Importation issues, Part 1
A Facebook post was forwarded to me the other day. It reads “Drove to the airport today to pick up this lovely little girl [puppy] who flew all the way to Montreal from Baku Azerbaijan. Spent the afternoon with her romping around in Westmount Park. She will be up for adoption at ____ Animal Society and is seriously cute.”
There are a few issues here. Among them is taking a stressed (probably exhausted) puppy to a busy park after a very long trip. The infectious disease concern is taking this puppy (hard to say what it’s vaccine or deworming status is) from the other side of the world and immediately exposing it to other animals. That poses risks to this pup and others at the park. It’s also likely an illegal importation. Dogs that are not being brought in by their owners are considered commercial imports. Regulations specifically state that dogs coming in as rescues are considered commercial. Commercial importation of dogs <8 months of age that do not come from a registered kennel is illegal. Otherwise, they must have a rabies certificate, veterinary certificate of health, microchip or tattoo and an import permit. I doubt this dog had those.
Canine H3N2 influenza continues to spread across the US (likely after it came into the country with a dog imported from Asia). Click here for a map of CIV in the US and testing summary from Cornell University Animal Health Diagnostic Center. The spread of the virus has been facilitated by inter-US travel; people taking their dogs on vacation to areas where the virus is active and bringing it home with them. I’m not saying dogs shouldn’t move within a county. It would just be wise for people traveling with their pets to do a little research into issues in areas they will be visiting. That might indicate a need for vaccination or anti-parasitic treatment for something not native to their home region, or identify a concern like H3N2 flu. If at all possible, people should not travel with their dogs to areas where H3N2 is active. If they do, they should make sure their dogs stay away from local dogs and, when they return home, that their dogs stay away from other dogs for a week or two in case they were infected.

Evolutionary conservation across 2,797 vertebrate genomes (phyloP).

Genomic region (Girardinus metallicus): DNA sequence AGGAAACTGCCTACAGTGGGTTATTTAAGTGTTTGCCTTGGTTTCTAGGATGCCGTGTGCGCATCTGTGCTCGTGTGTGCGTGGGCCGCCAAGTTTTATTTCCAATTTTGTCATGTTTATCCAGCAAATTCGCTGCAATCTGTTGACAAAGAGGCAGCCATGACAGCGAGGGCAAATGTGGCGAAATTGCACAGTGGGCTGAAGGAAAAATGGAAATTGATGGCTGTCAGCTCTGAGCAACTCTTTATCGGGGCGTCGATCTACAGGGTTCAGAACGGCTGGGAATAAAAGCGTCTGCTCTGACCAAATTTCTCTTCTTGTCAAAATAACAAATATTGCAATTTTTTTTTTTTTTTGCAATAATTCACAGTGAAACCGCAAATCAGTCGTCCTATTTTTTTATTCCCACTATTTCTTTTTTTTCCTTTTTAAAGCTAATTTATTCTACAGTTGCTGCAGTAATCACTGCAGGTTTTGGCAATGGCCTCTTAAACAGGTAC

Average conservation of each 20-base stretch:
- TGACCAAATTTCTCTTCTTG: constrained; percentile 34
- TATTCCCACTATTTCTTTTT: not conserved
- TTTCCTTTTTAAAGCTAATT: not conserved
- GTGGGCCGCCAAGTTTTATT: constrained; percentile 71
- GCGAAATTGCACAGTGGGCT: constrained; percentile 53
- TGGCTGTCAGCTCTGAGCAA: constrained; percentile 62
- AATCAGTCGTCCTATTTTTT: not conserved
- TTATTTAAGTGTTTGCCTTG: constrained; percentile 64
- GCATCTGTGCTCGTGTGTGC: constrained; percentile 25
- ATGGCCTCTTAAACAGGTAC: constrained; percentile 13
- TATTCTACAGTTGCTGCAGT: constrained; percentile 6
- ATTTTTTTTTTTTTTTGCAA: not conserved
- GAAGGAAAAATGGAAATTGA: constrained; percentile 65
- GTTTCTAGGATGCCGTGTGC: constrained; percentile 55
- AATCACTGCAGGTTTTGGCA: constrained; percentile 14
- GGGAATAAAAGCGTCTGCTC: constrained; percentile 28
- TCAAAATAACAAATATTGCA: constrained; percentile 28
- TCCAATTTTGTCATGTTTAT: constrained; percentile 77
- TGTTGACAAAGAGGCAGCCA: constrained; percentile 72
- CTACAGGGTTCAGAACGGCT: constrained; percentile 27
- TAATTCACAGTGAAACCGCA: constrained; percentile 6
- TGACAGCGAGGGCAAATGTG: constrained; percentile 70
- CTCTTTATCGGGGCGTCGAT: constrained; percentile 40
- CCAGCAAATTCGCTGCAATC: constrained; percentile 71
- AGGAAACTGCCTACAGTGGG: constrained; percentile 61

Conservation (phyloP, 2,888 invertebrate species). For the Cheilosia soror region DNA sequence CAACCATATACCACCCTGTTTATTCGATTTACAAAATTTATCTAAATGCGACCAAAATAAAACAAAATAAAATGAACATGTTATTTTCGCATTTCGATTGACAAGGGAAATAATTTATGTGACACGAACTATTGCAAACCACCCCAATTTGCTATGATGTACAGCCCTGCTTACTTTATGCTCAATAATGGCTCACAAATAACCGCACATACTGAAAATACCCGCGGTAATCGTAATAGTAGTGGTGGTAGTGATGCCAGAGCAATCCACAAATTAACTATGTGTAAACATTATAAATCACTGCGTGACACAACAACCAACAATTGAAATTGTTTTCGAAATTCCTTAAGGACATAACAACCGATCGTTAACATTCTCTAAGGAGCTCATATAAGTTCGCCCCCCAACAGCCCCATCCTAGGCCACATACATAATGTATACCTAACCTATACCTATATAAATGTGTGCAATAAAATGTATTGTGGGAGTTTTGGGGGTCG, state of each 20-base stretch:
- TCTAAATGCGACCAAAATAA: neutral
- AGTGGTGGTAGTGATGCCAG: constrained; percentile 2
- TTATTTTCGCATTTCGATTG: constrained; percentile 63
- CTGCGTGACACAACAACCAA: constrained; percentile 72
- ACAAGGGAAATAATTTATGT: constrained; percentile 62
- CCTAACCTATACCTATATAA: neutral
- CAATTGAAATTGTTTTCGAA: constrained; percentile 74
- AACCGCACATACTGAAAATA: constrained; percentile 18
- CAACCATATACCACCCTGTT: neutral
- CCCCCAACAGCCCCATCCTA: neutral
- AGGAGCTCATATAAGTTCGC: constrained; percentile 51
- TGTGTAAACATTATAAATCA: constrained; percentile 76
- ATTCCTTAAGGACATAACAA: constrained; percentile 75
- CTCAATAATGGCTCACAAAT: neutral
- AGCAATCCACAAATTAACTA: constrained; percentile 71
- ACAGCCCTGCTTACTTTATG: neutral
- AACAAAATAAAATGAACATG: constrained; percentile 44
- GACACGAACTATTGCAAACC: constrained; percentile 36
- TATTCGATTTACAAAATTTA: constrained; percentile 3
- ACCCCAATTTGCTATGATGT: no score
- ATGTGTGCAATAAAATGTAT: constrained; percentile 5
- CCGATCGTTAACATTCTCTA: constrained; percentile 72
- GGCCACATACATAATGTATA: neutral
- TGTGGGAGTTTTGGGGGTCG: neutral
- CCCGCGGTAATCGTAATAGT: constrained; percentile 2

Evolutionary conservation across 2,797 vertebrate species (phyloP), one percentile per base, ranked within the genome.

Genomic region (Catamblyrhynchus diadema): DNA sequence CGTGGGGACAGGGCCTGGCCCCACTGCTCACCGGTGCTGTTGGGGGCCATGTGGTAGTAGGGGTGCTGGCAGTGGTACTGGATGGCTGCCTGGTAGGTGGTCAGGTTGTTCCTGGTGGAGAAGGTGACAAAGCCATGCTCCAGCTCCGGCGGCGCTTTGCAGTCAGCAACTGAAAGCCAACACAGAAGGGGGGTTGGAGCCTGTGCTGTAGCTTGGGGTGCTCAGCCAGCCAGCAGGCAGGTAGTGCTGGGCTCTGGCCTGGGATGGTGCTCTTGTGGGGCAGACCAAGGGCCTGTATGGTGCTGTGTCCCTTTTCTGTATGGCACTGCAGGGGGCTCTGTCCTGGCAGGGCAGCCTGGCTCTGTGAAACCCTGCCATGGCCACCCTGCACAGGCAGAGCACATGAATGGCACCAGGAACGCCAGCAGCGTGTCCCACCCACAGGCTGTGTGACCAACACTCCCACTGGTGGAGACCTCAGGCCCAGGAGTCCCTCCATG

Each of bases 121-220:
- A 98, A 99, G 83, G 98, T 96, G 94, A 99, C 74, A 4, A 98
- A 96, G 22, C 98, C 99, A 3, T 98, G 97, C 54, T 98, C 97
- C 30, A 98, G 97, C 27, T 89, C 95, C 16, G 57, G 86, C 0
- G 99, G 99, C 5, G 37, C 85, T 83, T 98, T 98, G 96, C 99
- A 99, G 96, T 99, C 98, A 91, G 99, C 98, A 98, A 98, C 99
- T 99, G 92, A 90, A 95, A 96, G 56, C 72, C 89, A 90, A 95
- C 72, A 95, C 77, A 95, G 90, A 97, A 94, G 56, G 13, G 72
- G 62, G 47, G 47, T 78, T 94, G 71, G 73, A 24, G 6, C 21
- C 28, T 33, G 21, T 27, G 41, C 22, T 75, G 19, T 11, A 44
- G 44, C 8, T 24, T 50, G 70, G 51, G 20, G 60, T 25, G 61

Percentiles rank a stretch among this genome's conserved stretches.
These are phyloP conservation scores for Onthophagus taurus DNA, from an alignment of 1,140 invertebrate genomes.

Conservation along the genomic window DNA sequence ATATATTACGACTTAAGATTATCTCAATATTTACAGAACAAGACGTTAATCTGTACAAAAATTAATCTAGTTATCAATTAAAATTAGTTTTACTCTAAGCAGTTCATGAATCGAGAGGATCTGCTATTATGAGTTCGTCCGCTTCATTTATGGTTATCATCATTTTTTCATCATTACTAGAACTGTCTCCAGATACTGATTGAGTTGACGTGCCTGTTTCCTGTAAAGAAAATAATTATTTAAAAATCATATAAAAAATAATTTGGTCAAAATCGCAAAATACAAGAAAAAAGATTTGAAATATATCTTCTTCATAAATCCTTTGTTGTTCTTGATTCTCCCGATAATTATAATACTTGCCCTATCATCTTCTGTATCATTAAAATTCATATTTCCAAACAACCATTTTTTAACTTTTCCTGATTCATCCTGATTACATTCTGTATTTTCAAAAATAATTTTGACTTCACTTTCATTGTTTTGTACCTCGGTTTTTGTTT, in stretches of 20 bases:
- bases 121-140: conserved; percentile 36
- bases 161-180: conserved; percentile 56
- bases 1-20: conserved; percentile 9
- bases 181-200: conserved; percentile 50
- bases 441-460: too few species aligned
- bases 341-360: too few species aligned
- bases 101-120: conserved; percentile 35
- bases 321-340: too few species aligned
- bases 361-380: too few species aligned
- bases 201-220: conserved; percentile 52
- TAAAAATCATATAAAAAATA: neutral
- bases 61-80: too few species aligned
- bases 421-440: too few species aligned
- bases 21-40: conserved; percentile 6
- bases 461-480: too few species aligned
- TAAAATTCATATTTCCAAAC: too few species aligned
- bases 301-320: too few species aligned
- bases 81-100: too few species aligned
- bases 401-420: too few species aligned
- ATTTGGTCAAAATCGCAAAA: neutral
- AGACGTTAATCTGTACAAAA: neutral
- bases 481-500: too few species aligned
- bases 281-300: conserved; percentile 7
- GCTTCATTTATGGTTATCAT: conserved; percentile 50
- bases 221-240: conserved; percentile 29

Rabies in France (Importation issues, Part deux)
A few days ago, 13 adults and 3 kids in France started rabies post-exposure treatment after contact with a rabid puppy. As is the common story with rabies cases in that region, the dog was imported illegally. The dog came from Hungary in December, then accompanied its owners to Algeria in April. It began to show signs of rabies May 16, and the virus strain that was isolated was the Africa 1 strain, consistent with infection acquired in Algeria.
There were a couple breaches of the law in this case. Its initial importation from Hungary was illegal because it was not of the minimum age for importation, had not been vaccinated and had no identification. (Sadly, those wouldn’t be illegal in Canada. For importation of a personal pet, we don’t have a minimum age, and puppies less than 3 months of age don’t need to be vaccinated against rabies. There’s also no tracking. Dumb but true.) Its return from Algeria was also illegal. So, these owners who flaunted the law twice (and presumably didn’t ever get the dog vaccinated against rabies), combined with absent regulatory scrutiny led to the death of this dog and (expensive) treatment of at least 16 people.